When Project Runway first hit the airwaves it was a dual competition for both designers and models. It would allow the best designers to be paired with the best models and both the worst of designers and models would be cut early.
Although it remains a competition for designers, the models are just along for the ride. This often results in good models leaving early and less competent models being carried along.
Certain aspects of the judging have led me to abandon the show. The overuse of the phrase “off the rack” as a criticism, as it that were a mortal sin, was the straw that broke the camel’s back. Off the rack is where the money’s at, especially during this economic slump.
Bizarre runway fashions may make for an interesting fashion show, but they are unsuitable for daily wear. If you show up with feathers sticking out of your sleeves, your co-workers will laugh you out of the office. And bare legs and midriff will lead to a case of frostbite during the cold Northeast winters.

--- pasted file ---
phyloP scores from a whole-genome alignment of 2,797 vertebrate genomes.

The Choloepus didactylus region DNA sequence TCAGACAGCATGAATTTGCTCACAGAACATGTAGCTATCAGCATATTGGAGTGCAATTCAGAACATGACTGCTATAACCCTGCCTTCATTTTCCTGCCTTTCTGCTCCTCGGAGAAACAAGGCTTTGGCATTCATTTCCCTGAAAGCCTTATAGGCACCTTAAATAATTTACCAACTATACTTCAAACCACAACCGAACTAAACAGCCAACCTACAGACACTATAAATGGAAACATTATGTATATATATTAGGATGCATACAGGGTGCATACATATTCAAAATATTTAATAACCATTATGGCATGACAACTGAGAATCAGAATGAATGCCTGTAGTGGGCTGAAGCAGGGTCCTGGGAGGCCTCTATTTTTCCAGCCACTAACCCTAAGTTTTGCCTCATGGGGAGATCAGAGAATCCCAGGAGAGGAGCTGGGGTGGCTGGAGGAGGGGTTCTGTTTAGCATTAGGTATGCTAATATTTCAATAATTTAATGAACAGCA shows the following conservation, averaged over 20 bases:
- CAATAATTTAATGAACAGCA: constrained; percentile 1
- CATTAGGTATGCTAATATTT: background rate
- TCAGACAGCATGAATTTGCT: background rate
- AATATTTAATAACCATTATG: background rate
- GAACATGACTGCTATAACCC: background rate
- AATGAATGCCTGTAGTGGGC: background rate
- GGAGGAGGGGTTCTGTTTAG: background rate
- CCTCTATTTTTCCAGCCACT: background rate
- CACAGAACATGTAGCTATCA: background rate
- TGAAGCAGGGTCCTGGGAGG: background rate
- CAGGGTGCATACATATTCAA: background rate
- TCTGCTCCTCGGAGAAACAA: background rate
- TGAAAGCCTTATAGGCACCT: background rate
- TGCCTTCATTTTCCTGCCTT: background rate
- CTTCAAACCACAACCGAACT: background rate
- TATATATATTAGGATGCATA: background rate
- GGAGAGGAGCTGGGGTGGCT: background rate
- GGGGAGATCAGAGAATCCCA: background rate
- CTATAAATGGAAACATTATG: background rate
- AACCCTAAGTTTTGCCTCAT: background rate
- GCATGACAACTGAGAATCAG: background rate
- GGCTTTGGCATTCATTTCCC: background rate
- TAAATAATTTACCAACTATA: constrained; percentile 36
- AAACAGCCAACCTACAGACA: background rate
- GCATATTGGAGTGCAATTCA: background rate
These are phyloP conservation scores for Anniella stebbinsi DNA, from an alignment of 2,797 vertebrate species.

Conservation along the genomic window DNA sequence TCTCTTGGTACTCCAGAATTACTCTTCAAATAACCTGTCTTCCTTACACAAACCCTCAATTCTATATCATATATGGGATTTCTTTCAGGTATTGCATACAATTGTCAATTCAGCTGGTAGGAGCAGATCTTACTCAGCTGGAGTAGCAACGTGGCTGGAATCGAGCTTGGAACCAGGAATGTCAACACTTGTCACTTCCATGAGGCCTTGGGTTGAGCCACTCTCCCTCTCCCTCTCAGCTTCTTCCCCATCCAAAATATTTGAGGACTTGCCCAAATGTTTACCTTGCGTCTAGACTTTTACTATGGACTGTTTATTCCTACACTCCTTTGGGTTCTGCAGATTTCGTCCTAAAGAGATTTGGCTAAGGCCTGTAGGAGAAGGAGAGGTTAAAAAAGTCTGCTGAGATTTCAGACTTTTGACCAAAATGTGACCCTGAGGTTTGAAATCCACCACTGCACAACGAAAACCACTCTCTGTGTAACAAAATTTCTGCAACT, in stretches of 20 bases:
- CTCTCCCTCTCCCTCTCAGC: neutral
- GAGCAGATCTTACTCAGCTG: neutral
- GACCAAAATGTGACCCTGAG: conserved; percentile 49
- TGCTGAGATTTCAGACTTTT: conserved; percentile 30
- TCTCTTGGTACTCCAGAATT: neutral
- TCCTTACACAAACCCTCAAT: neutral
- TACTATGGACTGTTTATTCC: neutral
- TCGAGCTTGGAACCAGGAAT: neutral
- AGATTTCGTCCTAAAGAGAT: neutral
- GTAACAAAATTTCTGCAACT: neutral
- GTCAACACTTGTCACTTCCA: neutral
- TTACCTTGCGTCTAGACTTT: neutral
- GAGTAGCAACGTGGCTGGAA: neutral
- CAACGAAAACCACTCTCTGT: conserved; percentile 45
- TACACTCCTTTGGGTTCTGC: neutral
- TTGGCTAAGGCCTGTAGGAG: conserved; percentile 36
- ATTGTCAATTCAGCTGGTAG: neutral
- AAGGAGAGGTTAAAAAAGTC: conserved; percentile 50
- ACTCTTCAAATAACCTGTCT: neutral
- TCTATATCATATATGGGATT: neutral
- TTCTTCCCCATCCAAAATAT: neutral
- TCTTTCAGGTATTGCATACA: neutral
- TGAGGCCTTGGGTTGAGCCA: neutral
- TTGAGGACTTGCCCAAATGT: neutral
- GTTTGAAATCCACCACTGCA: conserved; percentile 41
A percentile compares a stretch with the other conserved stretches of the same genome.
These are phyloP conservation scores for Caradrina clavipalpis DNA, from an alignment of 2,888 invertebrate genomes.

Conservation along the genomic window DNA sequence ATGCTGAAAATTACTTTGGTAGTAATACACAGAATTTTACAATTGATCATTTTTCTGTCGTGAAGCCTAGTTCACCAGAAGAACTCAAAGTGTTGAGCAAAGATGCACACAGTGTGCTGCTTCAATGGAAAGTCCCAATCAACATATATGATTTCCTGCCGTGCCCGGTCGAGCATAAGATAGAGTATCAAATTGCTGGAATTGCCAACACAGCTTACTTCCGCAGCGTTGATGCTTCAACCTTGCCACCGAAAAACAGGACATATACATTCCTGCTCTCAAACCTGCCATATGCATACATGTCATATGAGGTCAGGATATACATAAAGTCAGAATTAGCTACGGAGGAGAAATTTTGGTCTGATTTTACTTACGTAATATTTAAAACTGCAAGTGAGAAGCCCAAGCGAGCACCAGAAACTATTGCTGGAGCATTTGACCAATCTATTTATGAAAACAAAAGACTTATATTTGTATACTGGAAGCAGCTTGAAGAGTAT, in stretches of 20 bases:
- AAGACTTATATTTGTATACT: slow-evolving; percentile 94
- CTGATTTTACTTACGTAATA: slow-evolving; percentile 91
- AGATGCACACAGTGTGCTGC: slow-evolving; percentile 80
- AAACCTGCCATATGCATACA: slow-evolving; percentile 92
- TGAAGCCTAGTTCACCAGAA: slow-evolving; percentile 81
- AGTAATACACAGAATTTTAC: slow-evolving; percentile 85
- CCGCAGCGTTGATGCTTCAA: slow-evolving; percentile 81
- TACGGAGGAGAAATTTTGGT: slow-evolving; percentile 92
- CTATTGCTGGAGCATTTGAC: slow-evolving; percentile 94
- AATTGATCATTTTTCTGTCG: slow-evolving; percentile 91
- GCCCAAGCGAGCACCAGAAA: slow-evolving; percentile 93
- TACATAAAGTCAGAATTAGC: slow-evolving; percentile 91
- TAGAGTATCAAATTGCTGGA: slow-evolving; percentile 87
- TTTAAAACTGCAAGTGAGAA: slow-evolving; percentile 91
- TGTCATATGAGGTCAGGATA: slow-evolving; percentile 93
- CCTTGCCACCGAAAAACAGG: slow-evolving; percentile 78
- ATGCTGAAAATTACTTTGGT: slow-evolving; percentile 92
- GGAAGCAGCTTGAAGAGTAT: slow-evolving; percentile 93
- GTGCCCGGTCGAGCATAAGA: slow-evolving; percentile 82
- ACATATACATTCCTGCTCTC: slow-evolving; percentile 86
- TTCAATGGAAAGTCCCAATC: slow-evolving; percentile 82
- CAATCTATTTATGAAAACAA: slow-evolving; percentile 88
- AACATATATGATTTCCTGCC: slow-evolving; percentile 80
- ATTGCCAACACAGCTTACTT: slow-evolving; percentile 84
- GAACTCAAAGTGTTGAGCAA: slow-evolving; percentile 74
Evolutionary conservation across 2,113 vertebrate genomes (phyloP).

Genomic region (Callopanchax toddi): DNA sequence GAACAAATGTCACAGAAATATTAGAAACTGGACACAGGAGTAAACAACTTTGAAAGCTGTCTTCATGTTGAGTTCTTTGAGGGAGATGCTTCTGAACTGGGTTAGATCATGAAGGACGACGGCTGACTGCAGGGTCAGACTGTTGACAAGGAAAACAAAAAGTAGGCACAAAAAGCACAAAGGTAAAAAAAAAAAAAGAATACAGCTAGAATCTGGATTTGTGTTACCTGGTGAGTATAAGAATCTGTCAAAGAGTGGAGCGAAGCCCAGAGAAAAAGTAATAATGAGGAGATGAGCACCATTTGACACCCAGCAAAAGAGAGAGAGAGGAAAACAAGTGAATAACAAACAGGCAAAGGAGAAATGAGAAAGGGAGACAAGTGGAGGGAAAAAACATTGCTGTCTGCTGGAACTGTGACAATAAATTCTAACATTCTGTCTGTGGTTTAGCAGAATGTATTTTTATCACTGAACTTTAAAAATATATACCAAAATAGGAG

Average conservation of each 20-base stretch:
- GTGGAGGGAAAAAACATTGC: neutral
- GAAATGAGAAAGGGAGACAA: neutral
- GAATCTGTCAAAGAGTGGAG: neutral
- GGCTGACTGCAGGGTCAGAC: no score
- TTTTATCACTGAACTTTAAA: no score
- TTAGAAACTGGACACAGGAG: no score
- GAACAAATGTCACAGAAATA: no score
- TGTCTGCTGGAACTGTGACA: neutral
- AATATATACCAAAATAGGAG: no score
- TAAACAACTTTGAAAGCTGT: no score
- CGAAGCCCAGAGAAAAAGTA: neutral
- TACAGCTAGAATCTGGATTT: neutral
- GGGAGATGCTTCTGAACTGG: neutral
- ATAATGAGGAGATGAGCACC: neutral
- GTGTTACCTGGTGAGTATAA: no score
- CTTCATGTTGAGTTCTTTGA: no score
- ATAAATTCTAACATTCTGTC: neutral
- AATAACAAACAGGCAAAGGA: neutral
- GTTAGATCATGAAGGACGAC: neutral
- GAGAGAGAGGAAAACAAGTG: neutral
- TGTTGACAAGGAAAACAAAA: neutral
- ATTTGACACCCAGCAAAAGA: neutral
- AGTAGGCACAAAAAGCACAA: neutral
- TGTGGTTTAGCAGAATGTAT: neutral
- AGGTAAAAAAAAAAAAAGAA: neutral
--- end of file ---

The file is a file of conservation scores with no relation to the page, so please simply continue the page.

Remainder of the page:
There is often the assumption that “haute couture” is where it’s at. And that is certainly true on Oscar night in Hollywood, but the middle class in America would settle for something flattering that didn’t cost a small fortune. We need designers like Jaclyn Smith at Kmart and Vera Wang at Kohl’s who aren’t afraid to design for the ordinary woman. A Vera Wang dress would be both right for and a standout at the office. An outfit by Jaclyn Smith would be both comfortable and proper for a job interview.
Sadly Target lost its designer edge when Isaac Mizrahi left, although his label is available elsewhere. Perhaps Target could sponsor the next Project Runway competition and none of the judges would dare disparage designs as being too “off the rack”!